FDA Issues Report to Congress on Findings and Recommendations of Rare and Neglected Tropical Disease Groups; Groups Report Strengths and Opportunities to Improve Regulatory Paradigms and ScienceSeptember 1, 2011
By Kurt R. Karst –
In a Report to Congress issued earlier this year and recently made public, FDA’s Rare Disease Group (“RDG”) and Neglected Tropical Disease Group (“NTDG”) report on their findings and recommendations to improve the current regulatory/scientific armamentarium to facilitate the development of products for rare and neglected diseases. As we previously reported, the report was required by Section 740 of the Agriculture, Rural Development, Food and Drug Administration, and Related Agencies Appropriations Act of 2010 (Public Law No. 111-80), which also required FDA to establish the RDG and NTDG. An attempt to build on Section 740 in appropriations legislation for Fiscal Year 2011 – see our previous posts here and here – was unsuccessful given all of the wrangling over the budget. The findings and recommendations for both the RDG and NTDG are reported below.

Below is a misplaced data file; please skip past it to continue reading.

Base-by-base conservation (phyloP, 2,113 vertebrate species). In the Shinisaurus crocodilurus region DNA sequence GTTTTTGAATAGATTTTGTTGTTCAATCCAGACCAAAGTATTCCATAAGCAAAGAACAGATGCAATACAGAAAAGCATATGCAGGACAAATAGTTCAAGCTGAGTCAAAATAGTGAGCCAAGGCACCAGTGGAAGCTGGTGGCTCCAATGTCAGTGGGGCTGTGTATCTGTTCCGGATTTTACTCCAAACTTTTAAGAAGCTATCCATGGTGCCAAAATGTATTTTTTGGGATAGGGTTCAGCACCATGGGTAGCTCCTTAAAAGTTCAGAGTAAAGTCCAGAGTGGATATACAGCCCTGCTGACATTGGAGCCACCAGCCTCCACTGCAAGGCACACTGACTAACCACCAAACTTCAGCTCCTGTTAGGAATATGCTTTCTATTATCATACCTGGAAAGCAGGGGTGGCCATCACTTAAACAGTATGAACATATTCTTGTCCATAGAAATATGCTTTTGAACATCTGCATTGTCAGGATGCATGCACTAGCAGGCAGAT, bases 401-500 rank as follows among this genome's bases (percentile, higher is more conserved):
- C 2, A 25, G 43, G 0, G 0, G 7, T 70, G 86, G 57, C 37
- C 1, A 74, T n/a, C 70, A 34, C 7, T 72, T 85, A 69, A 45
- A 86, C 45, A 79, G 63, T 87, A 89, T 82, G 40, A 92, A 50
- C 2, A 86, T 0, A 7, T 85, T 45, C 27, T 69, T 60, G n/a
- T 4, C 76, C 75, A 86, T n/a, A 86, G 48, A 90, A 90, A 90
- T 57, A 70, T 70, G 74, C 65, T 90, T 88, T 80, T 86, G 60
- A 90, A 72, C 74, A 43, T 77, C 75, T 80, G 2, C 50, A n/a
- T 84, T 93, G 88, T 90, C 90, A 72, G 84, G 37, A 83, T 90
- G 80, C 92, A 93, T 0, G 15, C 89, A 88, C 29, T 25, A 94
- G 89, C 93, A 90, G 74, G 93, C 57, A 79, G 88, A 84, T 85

Based on its review of FDA practices for regulating products for rare diseases, and comments and recommendations from a June 2010 public hearing (Docket No. FDA–2010–N–0218) (see our previous post here) and an October 2010 report from the Institute of Medicine, titled “Rare Diseases and Orphan Products: Accelerating Research and Development,” the RDG “identified both strengths and constraints in the current paradigm for drug and device regulation.” According to FDA,